It’s a truism that’s often thrown around our little industry, but it bears repeating: You really have to see 3D to “get it.” It’s a visual medium that doesn’t work well conceptually.
And, sometimes, 3D representations of reality are necessary for people to “get” other things.
Take the case of the Dornier 17 RAF bomber that’s recently been uncovered, relatively intact, on the bottom of the English Channel. The thing is, people knew it was there. They have known for a while:
The plane came to rest upside-down in 50 feet of water and has become partially visible from time to time as the sands retreated before being buried again.
Here’s that Dornier 17, upside down, bomb bay doors open.
It’s a popular place for divers to check out, looking for a bit of treasure to take home. But, suddenly, people are all excited about it. Why? Because they’ve got 3D images of it, provided by a sonar survey undertaken by the Port of London Authority. And those 3D images say the plane is in pretty great shape:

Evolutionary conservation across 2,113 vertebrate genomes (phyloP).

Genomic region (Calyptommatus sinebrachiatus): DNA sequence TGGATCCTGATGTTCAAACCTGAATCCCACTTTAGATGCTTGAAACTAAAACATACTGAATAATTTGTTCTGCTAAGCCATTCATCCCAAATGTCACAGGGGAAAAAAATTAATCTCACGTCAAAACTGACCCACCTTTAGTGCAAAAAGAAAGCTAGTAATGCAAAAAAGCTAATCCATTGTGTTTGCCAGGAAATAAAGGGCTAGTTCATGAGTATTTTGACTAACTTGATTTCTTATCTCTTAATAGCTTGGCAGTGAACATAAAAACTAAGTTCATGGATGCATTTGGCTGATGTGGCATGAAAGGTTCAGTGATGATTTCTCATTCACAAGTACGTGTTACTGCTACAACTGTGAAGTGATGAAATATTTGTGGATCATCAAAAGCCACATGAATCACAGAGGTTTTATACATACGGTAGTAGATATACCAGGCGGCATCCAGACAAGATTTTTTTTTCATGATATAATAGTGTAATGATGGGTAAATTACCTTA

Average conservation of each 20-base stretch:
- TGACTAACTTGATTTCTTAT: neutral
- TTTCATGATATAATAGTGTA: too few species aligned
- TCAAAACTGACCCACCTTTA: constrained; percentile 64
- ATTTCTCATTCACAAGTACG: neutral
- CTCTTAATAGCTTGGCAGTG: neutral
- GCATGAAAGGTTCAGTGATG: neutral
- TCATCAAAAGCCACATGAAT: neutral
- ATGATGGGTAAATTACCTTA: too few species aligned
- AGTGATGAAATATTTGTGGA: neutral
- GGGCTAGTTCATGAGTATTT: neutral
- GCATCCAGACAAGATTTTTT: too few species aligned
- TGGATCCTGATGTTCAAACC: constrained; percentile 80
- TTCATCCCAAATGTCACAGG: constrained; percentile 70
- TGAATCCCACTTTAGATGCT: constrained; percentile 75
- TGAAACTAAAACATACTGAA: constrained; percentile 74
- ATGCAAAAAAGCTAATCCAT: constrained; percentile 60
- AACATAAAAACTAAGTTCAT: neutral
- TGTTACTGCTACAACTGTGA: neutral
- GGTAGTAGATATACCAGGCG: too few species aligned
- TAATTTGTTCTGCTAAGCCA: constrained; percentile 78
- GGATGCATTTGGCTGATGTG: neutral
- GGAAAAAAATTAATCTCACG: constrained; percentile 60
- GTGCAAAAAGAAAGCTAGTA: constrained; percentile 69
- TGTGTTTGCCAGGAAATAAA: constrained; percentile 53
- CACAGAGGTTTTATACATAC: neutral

“This aircraft is a unique aeroplane and it’s linked to an iconic event in British history, so its importance cannot be over-emphasized, nationally and internationally,” he said.
“It’s one of the most significant aeronautical finds of the century.”
So, some junk on the bottom of the English Channel is suddenly, as we say here in Maine, wicked important, and they’ll be raising money for the purpose of getting it off the bottom, where it’s been lying for 65+ years. That’s what 3D can do.
What else can 3D make extremely important and interesting? Where else can we apply this technology (however we’re capturing the data) to change the way the world looks at something?